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The old school tie and social capital: Claymore vs MLC

Whatever response we might have had to the MLC story – and there have been many – it has been an insight into one of Australia’s “old school tie" networks. The drama around the sacking of the elite Melbourne…

For Claymore children featured in ABC TV’s Four Corners program Growing Up Poor, it is lack of access to social capital - such as that enjoyed by wealthier families - which may trap them in poverty. Image sourced from ABC TV Four Corners

Whatever response we might have had to the MLC story – and there have been many – it has been an insight into one of Australia’s “old school tie" networks.

The drama around the sacking of the elite Melbourne girls school’s former principal, Rosa Storelli, reveals a web of public identities as past and present board members, as well as various wealthy benefactors.

We would hope all Australian schools are similarly endowed with successful and well-connected people concerned with the governance and promotion of their schools.

But it looks unlikely for the schools attended by the children of Claymore who participated in the recent Four Corners program, and others like them in disadvantaged communities around Australia.

Schools serving disadvantaged communities can be exemplary, and have excellent outcomes. Some of these were the subject of another Four Corners documentary earlier in the year. Even so, as the Gonski report documents, better educational outcomes are attained in private schools and this is linked to their higher levels of funding and resources.

While the focus has rightly been on schools funding, the role of that elusive substance called “social capital” may be obscured as a factor in the better educational outcomes in private schools such as MLC. It is a substance which its board and benefactors seem exceptionally well-placed to cultivate.

There are various ways of defining social capital. An ABS discussion paper says:

“Though there is no universal definition of social capital, there appears to be general agreement on the importance of networks, trust, reciprocity and other social norms to social capital.”

It encompasses interpersonal, community, and family networks which facilitate access to a wide range of resources including information, knowledge, skills and jobs. It relates to power and efficacy in attaining personal and community goals and, as such, shapes structures of power and inequality within a society.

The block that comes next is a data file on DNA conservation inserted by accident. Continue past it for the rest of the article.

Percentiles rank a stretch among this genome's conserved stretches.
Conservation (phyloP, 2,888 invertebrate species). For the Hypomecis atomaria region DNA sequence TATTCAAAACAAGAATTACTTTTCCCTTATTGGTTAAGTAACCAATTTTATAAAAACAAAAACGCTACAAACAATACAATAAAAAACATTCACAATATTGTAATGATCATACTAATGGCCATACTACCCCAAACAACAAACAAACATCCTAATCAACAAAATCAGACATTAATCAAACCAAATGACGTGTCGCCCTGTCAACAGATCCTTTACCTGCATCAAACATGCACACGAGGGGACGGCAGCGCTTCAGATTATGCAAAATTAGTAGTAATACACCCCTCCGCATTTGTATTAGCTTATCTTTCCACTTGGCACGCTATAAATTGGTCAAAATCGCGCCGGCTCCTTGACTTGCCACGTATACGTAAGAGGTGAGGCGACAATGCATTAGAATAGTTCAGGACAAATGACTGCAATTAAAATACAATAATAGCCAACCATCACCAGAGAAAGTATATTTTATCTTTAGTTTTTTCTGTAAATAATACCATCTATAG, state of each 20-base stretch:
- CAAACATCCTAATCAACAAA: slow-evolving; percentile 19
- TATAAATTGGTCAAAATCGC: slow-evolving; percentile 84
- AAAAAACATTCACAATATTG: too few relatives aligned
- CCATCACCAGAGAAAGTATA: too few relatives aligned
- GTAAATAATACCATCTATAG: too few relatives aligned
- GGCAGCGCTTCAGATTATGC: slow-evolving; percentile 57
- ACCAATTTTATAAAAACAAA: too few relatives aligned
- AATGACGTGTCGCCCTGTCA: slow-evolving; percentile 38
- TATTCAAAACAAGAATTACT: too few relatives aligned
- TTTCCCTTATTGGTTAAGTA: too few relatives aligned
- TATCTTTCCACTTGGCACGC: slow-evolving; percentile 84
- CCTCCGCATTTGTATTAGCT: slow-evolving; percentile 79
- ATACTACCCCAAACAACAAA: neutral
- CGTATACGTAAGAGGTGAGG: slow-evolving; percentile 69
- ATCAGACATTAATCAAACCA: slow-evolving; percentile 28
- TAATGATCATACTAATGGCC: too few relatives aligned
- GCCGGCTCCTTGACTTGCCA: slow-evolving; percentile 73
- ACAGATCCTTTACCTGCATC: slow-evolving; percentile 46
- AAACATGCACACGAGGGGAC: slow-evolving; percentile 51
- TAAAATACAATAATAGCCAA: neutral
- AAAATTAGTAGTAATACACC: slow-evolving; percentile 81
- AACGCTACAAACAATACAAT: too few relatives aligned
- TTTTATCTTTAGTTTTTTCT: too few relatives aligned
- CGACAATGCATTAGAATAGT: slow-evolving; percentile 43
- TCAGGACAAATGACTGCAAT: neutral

In Bowling Alone, author Robert Putnam differentiates between two forms of social capital.

He says “bonding social capital” is fundamentally inward looking and serves to strengthen the interests and identity of particular groups. Reciprocity and trust are important dimensions of “bonding social capital.” They foster a sense of security and belonging within communities.

“Bridging social capital” in contrast is an outwardly- oriented asset forging links to external networks and communities. This is essential for expanding domains of influence and access to a wider range of networks and resources.

A school community like MLC is able to nurture both bonding and bridging forms of social capital very well. Access to both helps to maximise opportunities and, also to minimise social risks within communities.

Social capital and intergenerational social risks

A social risk is essentially a risk of poverty, deprivation and social exclusion.

Sociologist and economist Gosta Esping-Andersen identifies three types of social risk.

The first is what he calls “class-related” risk such as long term unemployment, or reliance on a very low income with few or no pathways for improvement. Then there is “life course” risk - such as among young families with high needs and low incomes, or in old age when earnings decline.

The third is “intergenerational risk”, overlapping with class risks but relating more to inherited opportunity and life chances. This means that children from disadvantaged families are more likely to be disadvantaged themselves.